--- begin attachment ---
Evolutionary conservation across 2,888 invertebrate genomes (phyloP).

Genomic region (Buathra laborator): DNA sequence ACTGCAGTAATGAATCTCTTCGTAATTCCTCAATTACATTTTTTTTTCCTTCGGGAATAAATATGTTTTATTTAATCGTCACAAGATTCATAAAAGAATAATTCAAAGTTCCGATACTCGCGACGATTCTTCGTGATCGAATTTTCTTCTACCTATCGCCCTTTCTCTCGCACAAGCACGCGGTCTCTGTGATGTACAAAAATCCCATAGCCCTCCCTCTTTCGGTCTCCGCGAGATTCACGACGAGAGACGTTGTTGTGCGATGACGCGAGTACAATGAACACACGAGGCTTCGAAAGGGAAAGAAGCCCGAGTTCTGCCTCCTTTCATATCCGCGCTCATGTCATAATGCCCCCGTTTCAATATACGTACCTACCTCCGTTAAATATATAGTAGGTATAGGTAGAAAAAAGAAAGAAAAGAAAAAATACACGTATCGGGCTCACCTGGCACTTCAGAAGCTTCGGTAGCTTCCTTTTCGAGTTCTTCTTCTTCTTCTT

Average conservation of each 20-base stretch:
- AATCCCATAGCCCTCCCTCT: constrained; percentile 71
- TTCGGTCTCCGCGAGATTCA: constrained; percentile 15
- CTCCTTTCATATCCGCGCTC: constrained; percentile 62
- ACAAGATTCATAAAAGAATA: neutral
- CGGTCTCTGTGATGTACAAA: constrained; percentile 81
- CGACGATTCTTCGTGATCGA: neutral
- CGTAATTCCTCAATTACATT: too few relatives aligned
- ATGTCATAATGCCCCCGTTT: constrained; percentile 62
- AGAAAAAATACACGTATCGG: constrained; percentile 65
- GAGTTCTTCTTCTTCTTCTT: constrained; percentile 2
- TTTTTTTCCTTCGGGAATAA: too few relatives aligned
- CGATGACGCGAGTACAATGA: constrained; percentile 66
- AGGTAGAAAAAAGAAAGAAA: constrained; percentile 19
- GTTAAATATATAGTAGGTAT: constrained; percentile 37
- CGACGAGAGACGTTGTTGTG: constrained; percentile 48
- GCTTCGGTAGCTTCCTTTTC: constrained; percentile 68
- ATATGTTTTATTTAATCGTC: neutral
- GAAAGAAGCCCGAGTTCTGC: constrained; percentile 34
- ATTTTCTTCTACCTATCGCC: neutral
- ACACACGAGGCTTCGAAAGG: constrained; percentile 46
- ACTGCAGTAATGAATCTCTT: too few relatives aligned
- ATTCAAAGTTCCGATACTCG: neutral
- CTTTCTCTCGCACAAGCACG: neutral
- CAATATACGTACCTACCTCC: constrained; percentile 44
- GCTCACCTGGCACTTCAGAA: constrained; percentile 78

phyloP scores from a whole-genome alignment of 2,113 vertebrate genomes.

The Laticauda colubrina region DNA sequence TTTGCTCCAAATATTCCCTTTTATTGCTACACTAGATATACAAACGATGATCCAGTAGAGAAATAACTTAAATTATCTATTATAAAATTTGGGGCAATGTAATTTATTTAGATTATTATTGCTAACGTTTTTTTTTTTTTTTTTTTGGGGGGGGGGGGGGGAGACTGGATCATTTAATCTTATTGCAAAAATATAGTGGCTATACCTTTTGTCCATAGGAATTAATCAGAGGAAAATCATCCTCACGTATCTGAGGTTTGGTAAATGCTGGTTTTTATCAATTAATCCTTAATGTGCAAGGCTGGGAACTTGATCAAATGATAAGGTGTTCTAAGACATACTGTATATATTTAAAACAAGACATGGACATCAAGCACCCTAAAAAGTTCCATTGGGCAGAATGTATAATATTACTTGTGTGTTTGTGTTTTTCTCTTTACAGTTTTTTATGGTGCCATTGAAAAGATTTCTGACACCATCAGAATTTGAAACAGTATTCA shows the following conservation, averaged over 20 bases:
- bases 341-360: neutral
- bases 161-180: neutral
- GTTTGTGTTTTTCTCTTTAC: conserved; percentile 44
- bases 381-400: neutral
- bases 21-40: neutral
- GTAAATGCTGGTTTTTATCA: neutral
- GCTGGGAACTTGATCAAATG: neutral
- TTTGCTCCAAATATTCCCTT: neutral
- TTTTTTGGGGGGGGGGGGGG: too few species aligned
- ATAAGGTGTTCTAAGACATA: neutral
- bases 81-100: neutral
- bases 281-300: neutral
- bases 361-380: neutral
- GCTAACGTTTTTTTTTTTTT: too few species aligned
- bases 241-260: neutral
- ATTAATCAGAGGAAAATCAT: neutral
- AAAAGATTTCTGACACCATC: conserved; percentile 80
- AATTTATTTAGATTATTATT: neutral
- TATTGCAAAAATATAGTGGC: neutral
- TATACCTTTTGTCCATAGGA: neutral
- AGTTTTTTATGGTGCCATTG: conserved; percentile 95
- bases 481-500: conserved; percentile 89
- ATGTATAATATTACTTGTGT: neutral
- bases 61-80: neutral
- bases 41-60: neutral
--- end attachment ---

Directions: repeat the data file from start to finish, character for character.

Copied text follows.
Evolutionary conservation across 2,888 invertebrate genomes (phyloP).

Genomic region (Buathra laborator): DNA sequence ACTGCAGTAATGAATCTCTTCGTAATTCCTCAATTACATTTTTTTTTCCTTCGGGAATAAATATGTTTTATTTAATCGTCACAAGATTCATAAAAGAATAATTCAAAGTTCCGATACTCGCGACGATTCTTCGTGATCGAATTTTCTTCTACCTATCGCCCTTTCTCTCGCACAAGCACGCGGTCTCTGTGATGTACAAAAATCCCATAGCCCTCCCTCTTTCGGTCTCCGCGAGATTCACGACGAGAGACGTTGTTGTGCGATGACGCGAGTACAATGAACACACGAGGCTTCGAAAGGGAAAGAAGCCCGAGTTCTGCCTCCTTTCATATCCGCGCTCATGTCATAATGCCCCCGTTTCAATATACGTACCTACCTCCGTTAAATATATAGTAGGTATAGGTAGAAAAAAGAAAGAAAAGAAAAAATACACGTATCGGGCTCACCTGGCACTTCAGAAGCTTCGGTAGCTTCCTTTTCGAGTTCTTCTTCTTCTTCTT

Average conservation of each 20-base stretch:
- AATCCCATAGCCCTCCCTCT: constrained; percentile 71
- TTCGGTCTCCGCGAGATTCA: constrained; percentile 15
- CTCCTTTCATATCCGCGCTC: constrained; percentile 62
- ACAAGATTCATAAAAGAATA: neutral
- CGGTCTCTGTGATGTACAAA: constrained; percentile 81
- CGACGATTCTTCGTGATCGA: neutral
- CGTAATTCCTCAATTACATT: too few relatives aligned
- ATGTCATAATGCCCCCGTTT: constrained; percentile 62
- AGAAAAAATACACGTATCGG: constrained; percentile 65
- GAGTTCTTCTTCTTCTTCTT: constrained; percentile 2
- TTTTTTTCCTTCGGGAATAA: too few relatives aligned
- CGATGACGCGAGTACAATGA: constrained; percentile 66
- AGGTAGAAAAAAGAAAGAAA: constrained; percentile 19
- GTTAAATATATAGTAGGTAT: constrained; percentile 37
- CGACGAGAGACGTTGTTGTG: constrained; percentile 48
- GCTTCGGTAGCTTCCTTTTC: constrained; percentile 68
- ATATGTTTTATTTAATCGTC: neutral
- GAAAGAAGCCCGAGTTCTGC: constrained; percentile 34
- ATTTTCTTCTACCTATCGCC: neutral
- ACACACGAGGCTTCGAAAGG: constrained; percentile 46
- ACTGCAGTAATGAATCTCTT: too few relatives aligned
- ATTCAAAGTTCCGATACTCG: neutral
- CTTTCTCTCGCACAAGCACG: neutral
- CAATATACGTACCTACCTCC: constrained; percentile 44
- GCTCACCTGGCACTTCAGAA: constrained; percentile 78

phyloP scores from a whole-genome alignment of 2,113 vertebrate genomes.

The Laticauda colubrina region DNA sequence TTTGCTCCAAATATTCCCTTTTATTGCTACACTAGATATACAAACGATGATCCAGTAGAGAAATAACTTAAATTATCTATTATAAAATTTGGGGCAATGTAATTTATTTAGATTATTATTGCTAACGTTTTTTTTTTTTTTTTTTTGGGGGGGGGGGGGGGAGACTGGATCATTTAATCTTATTGCAAAAATATAGTGGCTATACCTTTTGTCCATAGGAATTAATCAGAGGAAAATCATCCTCACGTATCTGAGGTTTGGTAAATGCTGGTTTTTATCAATTAATCCTTAATGTGCAAGGCTGGGAACTTGATCAAATGATAAGGTGTTCTAAGACATACTGTATATATTTAAAACAAGACATGGACATCAAGCACCCTAAAAAGTTCCATTGGGCAGAATGTATAATATTACTTGTGTGTTTGTGTTTTTCTCTTTACAGTTTTTTATGGTGCCATTGAAAAGATTTCTGACACCATCAGAATTTGAAACAGTATTCA shows the following conservation, averaged over 20 bases:
- bases 341-360: neutral
- bases 161-180: neutral
- GTTTGTGTTTTTCTCTTTAC: conserved; percentile 44
- bases 381-400: neutral
- bases 21-40: neutral
- GTAAATGCTGGTTTTTATCA: neutral
- GCTGGGAACTTGATCAAATG: neutral
- TTTGCTCCAAATATTCCCTT: neutral
- TTTTTTGGGGGGGGGGGGGG: too few species aligned
- ATAAGGTGTTCTAAGACATA: neutral
- bases 81-100: neutral
- bases 281-300: neutral
- bases 361-380: neutral
- GCTAACGTTTTTTTTTTTTT: too few species aligned
- bases 241-260: neutral
- ATTAATCAGAGGAAAATCAT: neutral
- AAAAGATTTCTGACACCATC: conserved; percentile 80
- AATTTATTTAGATTATTATT: neutral
- TATTGCAAAAATATAGTGGC: neutral
- TATACCTTTTGTCCATAGGA: neutral
- AGTTTTTTATGGTGCCATTG: conserved; percentile 95
- bases 481-500: conserved; percentile 89
- ATGTATAATATTACTTGTGT: neutral
- bases 61-80: neutral
- bases 41-60: neutral